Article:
112 Applying the SIMBA Data Fusion Framework to OLYMPEX: Multi-Platform Observational Analysis of an Intensively Sampled Orographically Enhanced Precipitation Event

Tuesday, 29 August 2017
Zurich (Swissotel Chicago)
Stephanie Mullins Wingo, NASA/MSFC and USRA, Huntsville, AL; and W. A. Petersen, P. N. Gatlin, D. A. Marks, C. S. Pabla, and D. B. Wolff

Handout (6.4 MB)

Recently developed, the System for Integrating Multi-platform data to Build the Atmospheric column (SIMBA) framework offers researchers a streamlined tool to fuse spatially coincident precipitation observations to a common 3-D grid, writing the result to a single, versatile NetCDF file. While originally designed for data fusion in support of NASA’s Global Precipitation Measurement (GPM) mission Ground Validation Program at the NASA Wallops Precipitation Research Facility, SIMBA has now been applied to observations collected during the GPM Olympic Mountains Experiment (OLYMPEX). Data from surface-based point, profiling, scanning and space-based active and passive microwave instruments provide a view of the state of the atmospheric column which can be used to infer precipitation characteristics and study precipitation processes. Using SIMBA for OLYMPEX case studies has several advantages, particularly for evaluating the complete vertical profile of precipitation and how the various fields change with range along the Quinault River Valley.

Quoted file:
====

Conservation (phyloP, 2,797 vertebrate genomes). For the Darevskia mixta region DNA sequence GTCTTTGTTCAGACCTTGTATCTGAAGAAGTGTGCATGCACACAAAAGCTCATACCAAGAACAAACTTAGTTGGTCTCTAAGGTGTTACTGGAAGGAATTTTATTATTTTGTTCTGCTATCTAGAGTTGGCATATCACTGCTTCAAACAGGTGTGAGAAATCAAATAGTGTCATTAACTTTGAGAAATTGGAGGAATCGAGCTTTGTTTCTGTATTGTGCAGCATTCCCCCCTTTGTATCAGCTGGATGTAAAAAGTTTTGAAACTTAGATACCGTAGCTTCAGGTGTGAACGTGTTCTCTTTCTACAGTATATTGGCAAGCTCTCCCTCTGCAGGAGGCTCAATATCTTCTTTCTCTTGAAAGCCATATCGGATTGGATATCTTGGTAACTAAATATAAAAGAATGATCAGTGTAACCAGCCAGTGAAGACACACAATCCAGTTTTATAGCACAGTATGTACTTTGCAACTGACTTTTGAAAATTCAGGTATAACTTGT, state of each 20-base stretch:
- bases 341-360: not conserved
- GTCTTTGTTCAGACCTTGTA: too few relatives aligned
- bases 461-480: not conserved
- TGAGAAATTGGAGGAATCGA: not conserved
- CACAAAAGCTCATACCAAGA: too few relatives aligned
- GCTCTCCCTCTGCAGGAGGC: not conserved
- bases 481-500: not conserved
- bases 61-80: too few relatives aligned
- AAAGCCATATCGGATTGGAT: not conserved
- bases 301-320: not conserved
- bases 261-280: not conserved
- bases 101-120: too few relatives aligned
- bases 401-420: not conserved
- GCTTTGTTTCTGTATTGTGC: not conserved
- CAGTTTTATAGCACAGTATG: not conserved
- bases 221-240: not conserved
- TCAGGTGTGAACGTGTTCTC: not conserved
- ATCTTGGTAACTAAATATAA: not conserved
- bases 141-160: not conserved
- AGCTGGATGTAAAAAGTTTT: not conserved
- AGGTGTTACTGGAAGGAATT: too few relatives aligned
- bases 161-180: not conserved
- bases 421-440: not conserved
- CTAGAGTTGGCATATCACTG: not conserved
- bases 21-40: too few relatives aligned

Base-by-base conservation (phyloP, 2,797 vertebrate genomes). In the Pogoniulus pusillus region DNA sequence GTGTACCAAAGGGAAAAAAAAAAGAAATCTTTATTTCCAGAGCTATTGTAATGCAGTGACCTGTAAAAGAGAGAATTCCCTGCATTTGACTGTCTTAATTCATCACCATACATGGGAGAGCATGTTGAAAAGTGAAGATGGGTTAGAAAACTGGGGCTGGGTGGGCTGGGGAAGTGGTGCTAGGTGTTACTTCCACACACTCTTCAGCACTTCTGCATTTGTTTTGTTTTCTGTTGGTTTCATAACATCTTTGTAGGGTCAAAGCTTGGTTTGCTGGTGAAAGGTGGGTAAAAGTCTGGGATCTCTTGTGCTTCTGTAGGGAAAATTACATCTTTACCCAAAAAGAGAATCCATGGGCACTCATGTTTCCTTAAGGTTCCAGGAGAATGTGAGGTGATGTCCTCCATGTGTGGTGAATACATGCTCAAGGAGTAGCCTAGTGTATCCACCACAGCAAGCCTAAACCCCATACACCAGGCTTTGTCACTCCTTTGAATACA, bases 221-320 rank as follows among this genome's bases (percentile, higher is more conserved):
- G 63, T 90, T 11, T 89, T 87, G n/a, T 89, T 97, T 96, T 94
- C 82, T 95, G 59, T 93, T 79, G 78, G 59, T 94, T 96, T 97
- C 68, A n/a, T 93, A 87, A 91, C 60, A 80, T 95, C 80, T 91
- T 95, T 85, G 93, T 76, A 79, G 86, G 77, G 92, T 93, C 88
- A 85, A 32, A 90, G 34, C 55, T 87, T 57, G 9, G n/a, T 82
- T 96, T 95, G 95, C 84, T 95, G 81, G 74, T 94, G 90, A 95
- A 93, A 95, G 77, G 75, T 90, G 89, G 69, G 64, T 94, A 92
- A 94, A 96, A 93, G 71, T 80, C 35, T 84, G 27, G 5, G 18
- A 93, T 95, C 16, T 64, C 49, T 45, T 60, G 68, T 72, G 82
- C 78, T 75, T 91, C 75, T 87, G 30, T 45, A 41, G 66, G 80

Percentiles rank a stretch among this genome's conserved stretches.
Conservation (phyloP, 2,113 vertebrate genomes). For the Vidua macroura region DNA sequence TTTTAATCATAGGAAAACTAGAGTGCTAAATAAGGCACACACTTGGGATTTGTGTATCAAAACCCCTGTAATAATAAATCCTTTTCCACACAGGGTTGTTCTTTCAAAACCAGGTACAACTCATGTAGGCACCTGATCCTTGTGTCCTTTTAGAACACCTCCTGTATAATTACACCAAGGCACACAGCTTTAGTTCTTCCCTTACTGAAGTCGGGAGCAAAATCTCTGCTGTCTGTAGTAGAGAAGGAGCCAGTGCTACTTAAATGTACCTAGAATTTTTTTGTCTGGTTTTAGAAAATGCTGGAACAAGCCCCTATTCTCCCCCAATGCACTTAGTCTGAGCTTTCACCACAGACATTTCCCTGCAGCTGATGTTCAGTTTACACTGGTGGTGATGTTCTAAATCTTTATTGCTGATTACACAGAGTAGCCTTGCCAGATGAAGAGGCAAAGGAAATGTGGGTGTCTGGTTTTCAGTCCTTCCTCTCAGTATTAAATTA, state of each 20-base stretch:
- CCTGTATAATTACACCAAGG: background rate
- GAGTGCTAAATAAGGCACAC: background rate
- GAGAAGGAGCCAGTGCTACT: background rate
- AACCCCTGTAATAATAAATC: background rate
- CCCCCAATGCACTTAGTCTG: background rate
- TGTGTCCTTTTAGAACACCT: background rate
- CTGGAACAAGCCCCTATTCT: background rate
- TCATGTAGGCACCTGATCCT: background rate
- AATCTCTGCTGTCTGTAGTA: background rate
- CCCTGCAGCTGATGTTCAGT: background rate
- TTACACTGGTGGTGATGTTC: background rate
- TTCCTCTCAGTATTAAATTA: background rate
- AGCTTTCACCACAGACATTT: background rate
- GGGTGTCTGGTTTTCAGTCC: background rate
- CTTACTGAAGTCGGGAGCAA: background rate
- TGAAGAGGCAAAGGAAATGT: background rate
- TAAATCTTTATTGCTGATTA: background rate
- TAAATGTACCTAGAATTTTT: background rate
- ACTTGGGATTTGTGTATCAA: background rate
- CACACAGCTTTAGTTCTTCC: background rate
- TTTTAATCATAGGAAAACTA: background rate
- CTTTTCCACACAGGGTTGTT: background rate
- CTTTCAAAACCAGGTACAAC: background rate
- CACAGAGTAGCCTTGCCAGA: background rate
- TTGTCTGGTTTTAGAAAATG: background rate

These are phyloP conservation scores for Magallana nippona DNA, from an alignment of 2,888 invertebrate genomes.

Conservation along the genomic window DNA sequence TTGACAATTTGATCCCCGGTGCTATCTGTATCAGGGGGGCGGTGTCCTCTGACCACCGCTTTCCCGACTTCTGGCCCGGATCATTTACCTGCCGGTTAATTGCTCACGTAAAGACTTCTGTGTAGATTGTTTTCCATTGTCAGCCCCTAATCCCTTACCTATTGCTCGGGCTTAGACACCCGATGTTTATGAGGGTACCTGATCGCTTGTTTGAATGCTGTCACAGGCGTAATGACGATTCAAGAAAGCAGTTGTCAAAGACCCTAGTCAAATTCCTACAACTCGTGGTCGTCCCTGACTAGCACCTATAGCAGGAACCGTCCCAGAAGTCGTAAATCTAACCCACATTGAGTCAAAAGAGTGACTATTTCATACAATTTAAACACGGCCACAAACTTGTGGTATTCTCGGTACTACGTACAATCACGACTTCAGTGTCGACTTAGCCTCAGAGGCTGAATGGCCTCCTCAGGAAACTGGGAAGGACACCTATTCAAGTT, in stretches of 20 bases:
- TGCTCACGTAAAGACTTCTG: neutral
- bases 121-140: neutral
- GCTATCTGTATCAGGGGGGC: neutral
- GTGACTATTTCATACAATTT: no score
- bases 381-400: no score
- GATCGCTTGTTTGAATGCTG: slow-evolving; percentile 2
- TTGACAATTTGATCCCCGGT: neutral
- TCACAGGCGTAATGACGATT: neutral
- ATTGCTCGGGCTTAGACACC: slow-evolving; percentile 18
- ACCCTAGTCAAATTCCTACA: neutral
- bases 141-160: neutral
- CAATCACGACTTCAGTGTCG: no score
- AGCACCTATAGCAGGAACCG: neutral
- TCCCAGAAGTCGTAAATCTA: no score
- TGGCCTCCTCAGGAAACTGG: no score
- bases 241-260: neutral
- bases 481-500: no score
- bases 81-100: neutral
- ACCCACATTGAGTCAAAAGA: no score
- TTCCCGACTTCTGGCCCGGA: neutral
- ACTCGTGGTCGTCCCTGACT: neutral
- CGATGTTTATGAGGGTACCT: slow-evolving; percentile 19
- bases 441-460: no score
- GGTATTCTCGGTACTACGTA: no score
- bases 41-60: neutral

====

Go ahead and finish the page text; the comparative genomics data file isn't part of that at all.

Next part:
This presentation will include a brief overview of SIMBA and focus on initial results from a SIMBA-based investigation of the 3 December 2015 OLYMPEX case. The event is notable as an example of orographic precipitation enhancement in the Olympic Mountain region during the passage of an evolving baroclinic system, as well as a successful, highly orchestrated period of multi-aircraft, ground radar, and GPM satellite targeted data collection. OLYMPEX instrumentation available in SIMBA includes: NASA NPOL (S-band), NASA D3R (Ka-/Ku-band), NEXRAD 88D (S-band), CSWR DOW6 (X-band), and vertically profiling NASA Micro Rain (K-band) radars, the GPM Microwave Imager (GMI; 10-183 GHz) and Dual-frequency Precipitation Radar (DPR; Ka-/Ku-band), and a host of surface-based rain gauges and disdrometers (work to support additional platforms, including airborne observations, is continually ongoing). Multi-platform radar views of specific precipitation features will be used to demonstrate the benefits and limitations, particularly for the space-based DPR, of collecting and interpreting data in regions of complex topography. Derived drop size distribution (DSD) parameters (e.g., Dm, Nw) along coastal and valley ranges, as well as profiles of these parameters through the depth of the atmospheric column, are considered to assess DSD variations and terrain impacts – this will include a cursory comparison with MRR profiles and surface-based disdrometer observations. Results will serve as a detailed, initial exhibit of the utility of the SIMBA atmospheric column data product.

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